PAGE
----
A large snail like creature made of pixel art.

Searching for Souls in Reverie

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  • Dark Souls is now a touchstone comparison to make to any game with difficulty, but also as a descriptor of a certain kind of game. It’s one that essentially has you progressing in increments, trying to push your way from one bonfire to another. The Souls games are about hard-earned progress amid a certain lulled, arcane atmosphere. And yet when faced with a game that features superficial similarities to Dark Souls, I find myself searching for more of them. And it’s true that many games are purposefully made in the mold of Dark Souls, like Team Ninja’s Ni-Oh. But how far am I willing to take these comparisons? Do I do games a disservice by boiling down a games essence to a specific kind of Dark Souls?

    This is the state of mind I found myself in when I started Momodora: Reverie Under the Moonlight. I went into Momodora expecting to draw a different comparison, that of a 2D metroidvania platformer. But I soon found a plant that would heal you and refill when you got to certain points – an obvious Estus Flask parallel. And then there was the boss layout, where the enemy’s health bar also featured its name above it, often with a flowery title appended at the end. And the structure of the game didn’t actually hew to the metroidvania formula all that much, as it felt like a hub that led to multiple self-contained levels with some dead ends to explore – again, very Dark Souls.

    I’ve been here before. Previously, it was with Hollow Knight, another gorgeous 2D platformer that borrowed liberally from both Dark Souls and Metroid in equal measure. That last bit is where the differences between it and Momodora are most apparent, with Hollow Knight taking inspiration for its sprawling world from the original Metroid. And the combat in Hollow Knight feels so much faster and more fluid than Dark Souls ever was. But it also has refillable health recovery mechanics, and you’re still hoping to get from one save point to another. The Dark Souls feeling of eeking out progression is still there.

    But at what point do we acknowledge that the things that makes us compare games to Dark Souls are so universal so as to rewrite the history of video games? You can trace the lineage of Dark Souls itself to countless difficult NES games, most notable the original Castlevania. Divided into distinct stages, Castlevania also featured gameplay where you’re going from one checkpoint to another. And though Castlevania is the most similar retro game to Dark Souls, this grinding for progression is a feature of most games, especially ones that are particularly difficult. Games have done this before.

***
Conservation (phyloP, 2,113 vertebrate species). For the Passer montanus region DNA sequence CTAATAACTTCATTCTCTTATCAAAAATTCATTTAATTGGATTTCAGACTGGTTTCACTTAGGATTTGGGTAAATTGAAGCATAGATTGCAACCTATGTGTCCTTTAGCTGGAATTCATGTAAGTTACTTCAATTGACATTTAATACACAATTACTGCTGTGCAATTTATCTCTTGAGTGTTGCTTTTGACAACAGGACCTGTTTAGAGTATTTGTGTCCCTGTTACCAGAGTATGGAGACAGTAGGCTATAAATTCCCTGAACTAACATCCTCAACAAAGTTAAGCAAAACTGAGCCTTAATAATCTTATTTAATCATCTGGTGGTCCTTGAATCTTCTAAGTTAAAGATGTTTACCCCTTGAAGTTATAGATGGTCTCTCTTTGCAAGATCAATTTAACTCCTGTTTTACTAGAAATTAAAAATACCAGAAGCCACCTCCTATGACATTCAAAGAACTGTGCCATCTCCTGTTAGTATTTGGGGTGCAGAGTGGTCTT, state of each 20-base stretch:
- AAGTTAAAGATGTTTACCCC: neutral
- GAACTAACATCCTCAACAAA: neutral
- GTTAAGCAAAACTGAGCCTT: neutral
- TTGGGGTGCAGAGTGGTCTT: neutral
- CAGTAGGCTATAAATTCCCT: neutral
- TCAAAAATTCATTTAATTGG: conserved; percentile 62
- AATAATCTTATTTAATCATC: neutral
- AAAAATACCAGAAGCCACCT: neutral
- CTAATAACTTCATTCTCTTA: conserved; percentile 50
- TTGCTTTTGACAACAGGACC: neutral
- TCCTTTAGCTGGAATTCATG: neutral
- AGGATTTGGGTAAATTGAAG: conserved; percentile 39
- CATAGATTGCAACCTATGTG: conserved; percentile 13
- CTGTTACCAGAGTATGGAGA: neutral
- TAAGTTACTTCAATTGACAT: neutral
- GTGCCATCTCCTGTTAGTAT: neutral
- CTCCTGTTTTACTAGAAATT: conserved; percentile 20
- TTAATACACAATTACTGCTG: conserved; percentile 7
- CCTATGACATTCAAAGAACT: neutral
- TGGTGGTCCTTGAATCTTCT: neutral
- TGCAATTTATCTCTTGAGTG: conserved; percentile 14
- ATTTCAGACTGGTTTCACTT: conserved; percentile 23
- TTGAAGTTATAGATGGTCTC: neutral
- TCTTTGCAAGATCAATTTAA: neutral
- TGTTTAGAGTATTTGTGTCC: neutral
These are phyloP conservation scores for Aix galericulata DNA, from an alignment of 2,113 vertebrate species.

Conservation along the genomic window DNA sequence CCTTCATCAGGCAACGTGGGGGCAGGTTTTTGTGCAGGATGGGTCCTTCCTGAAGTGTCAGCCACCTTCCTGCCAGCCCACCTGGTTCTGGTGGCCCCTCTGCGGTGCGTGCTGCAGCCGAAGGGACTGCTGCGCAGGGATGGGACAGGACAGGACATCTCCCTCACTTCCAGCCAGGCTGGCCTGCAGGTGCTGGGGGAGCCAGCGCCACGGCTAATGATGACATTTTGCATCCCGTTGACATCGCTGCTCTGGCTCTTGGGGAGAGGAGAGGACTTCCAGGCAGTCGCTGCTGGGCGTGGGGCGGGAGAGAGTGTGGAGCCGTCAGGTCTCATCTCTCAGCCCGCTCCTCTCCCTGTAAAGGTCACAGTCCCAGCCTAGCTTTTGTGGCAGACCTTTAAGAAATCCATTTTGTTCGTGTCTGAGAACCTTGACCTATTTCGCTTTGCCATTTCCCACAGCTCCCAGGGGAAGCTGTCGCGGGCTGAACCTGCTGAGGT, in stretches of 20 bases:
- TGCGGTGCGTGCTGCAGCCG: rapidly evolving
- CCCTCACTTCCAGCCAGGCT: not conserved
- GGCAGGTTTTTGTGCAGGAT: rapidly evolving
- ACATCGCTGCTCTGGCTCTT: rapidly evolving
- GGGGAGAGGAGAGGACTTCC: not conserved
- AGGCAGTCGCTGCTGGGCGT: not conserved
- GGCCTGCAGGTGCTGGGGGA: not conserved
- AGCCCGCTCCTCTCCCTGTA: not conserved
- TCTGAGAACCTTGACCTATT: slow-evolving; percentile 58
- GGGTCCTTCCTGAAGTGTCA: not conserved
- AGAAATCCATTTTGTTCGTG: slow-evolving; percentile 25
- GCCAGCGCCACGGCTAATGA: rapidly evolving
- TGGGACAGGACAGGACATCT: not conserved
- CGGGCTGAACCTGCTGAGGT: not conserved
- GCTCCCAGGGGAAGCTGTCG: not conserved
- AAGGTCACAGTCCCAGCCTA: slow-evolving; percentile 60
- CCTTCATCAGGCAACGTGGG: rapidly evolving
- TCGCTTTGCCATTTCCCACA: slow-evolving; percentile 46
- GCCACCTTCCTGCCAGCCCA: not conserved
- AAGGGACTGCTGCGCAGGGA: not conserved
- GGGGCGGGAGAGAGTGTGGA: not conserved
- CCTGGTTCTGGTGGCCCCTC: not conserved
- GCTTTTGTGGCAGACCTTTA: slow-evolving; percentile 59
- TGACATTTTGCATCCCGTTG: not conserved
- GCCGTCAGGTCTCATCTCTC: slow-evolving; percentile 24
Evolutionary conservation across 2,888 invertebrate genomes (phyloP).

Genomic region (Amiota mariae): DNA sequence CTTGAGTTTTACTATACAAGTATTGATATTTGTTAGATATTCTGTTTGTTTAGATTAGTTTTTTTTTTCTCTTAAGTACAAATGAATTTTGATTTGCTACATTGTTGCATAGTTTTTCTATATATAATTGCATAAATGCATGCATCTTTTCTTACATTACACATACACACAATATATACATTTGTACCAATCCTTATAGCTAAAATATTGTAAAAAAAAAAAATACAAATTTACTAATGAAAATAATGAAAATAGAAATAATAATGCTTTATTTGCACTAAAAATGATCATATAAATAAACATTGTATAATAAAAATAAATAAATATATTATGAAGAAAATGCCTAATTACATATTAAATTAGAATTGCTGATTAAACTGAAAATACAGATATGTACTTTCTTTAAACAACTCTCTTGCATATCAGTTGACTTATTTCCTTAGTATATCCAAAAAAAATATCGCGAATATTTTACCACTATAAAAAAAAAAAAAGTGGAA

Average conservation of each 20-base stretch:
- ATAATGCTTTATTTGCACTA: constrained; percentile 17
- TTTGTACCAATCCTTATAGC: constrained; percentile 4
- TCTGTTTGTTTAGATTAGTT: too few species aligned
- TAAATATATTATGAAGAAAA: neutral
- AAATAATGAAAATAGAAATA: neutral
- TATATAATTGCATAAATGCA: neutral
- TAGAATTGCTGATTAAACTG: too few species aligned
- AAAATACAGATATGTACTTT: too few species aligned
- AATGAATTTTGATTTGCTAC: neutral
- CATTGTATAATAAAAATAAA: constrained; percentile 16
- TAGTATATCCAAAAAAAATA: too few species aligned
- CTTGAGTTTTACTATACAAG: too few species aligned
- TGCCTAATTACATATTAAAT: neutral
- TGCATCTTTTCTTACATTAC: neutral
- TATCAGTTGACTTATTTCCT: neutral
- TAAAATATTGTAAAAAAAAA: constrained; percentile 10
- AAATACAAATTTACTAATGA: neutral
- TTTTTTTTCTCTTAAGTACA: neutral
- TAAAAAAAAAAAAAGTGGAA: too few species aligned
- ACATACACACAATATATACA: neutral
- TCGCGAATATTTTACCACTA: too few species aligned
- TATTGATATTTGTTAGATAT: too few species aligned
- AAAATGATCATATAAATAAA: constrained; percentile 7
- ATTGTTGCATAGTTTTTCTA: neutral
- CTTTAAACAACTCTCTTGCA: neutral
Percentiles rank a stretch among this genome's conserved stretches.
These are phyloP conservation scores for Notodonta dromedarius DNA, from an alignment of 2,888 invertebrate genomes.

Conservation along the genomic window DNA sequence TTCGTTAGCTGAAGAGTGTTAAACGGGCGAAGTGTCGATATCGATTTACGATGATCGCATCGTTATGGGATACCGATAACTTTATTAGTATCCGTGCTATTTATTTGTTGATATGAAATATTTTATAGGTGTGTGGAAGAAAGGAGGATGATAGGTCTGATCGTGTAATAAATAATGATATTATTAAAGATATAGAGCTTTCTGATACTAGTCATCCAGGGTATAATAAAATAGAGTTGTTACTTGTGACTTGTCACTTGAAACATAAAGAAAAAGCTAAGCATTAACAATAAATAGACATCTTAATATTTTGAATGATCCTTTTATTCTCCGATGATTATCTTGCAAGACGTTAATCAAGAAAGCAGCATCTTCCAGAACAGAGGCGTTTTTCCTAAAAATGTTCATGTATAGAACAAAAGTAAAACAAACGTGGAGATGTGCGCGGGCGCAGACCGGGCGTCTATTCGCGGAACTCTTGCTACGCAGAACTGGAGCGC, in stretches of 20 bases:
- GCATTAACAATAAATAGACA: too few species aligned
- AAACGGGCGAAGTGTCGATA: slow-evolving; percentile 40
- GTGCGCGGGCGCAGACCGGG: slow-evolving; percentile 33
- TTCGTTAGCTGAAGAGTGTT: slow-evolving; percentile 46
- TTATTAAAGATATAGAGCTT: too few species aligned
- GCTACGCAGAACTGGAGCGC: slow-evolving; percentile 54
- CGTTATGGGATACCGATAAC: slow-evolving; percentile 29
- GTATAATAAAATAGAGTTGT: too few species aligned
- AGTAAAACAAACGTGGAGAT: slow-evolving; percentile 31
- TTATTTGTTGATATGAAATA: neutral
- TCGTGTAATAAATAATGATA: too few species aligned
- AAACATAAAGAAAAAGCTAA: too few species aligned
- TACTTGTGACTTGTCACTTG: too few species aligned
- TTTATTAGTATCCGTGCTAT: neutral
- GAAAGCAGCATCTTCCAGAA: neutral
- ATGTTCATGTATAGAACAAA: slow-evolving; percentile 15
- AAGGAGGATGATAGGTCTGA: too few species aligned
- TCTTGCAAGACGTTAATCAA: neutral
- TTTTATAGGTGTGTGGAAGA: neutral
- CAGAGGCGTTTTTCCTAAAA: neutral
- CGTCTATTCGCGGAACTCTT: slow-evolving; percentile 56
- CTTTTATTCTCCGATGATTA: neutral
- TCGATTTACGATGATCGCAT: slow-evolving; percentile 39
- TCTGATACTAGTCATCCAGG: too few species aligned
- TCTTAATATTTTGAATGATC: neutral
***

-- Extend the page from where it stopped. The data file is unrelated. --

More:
So what makes Dark Souls special? There’s something about the feel of its progression that remains a trademark of the series. The combat is very deliberate, making every victory feel meaningful. And the terse, stale atmosphere of everything just makes that quest for progress feel like you’re breaking through a centuries-old lull, making every bonfire discovery even more rewarding. Dark Souls certainly can’t be compared to everything difficult, as is the ever-present temptation, but there’s definitely a quality in these games that’s entirely its own, and one that can be used for inspiration.

    As for Momodora? While the superficial elements of Dark Souls are definitely present, it manages to feel more like its own thing once you set those aside. Combat is much less deliberate, as the level of friction in combat is dialed back to a degree that feels like a 2D platformer, though not entirely, as the enemies still have the quality of being capable of killing you single handedly. There’s also much less of an emphasis on items, as you’re only given a few to use, and they all refill when you get to a checkpoint. But the atmosphere both is and isn’t like Dark Souls in that you’re exploring a mostly abandoned city trying to figure out what went wrong, but your surroundings aren’t oppressive like in Dark Souls. They feel more lyrical in nature, a mysterious cloud hanging over everything. The game lacks true atmospheric menace, but that’s by design, as it carves its own niche out with its trappings. It seems that Momodora can’t entirely escape comparisons to Dark Souls when put under a microscope, but it’s not as simple as whether it does or doesn’t crib from the series. The truth, as with most things, is more complex.

    We need to be careful about viewing games as just a pile of inspirations and not a unique vision that happens to be standing on the shoulders of what came before. Dark Souls is a truly touchstone event in gaming history, but it’s not the be all end all of a certain genre of game. Both Momodora and Hollow Knight could be entirely encapsulated by a “2D Dark Souls” label, but that merely serves to paper over the different textures that each game brings to the table, the singular voice that individual games have. So instead of searching for the Dark Souls in games, we’d be better served finding that voice for ourselves and see what it has to say.

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